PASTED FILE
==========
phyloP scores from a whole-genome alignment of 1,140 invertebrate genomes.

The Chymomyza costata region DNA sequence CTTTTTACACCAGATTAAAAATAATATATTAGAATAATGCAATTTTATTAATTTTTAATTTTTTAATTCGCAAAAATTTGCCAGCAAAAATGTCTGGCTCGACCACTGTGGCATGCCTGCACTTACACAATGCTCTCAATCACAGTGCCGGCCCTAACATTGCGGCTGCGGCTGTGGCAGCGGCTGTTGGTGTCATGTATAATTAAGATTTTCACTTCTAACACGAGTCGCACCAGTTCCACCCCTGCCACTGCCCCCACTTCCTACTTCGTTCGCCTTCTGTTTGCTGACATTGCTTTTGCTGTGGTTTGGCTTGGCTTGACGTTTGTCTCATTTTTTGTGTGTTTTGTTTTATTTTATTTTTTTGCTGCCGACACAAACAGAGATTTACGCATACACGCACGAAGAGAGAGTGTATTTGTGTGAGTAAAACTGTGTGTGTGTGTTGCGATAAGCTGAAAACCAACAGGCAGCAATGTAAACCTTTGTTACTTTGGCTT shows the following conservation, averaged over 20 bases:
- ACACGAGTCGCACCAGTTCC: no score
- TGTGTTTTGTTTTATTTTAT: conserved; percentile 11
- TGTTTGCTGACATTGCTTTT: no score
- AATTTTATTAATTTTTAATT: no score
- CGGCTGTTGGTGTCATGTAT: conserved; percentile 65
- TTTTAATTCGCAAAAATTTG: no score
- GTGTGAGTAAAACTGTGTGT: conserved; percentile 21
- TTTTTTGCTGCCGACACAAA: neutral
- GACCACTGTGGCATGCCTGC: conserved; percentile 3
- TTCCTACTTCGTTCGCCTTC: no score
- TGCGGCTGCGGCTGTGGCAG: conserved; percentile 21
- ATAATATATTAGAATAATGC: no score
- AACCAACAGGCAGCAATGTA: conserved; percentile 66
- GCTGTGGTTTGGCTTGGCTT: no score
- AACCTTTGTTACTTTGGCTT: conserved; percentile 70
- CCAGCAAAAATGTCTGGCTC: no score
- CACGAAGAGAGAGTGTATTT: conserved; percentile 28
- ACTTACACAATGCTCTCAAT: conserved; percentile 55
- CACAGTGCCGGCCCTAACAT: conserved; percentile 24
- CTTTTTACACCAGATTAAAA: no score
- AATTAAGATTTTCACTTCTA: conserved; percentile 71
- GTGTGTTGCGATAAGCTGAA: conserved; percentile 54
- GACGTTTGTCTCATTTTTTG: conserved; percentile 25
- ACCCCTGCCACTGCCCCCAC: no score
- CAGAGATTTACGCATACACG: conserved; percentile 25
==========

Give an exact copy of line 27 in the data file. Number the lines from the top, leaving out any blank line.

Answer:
- CAGAGATTTACGCATACACG: conserved; percentile 25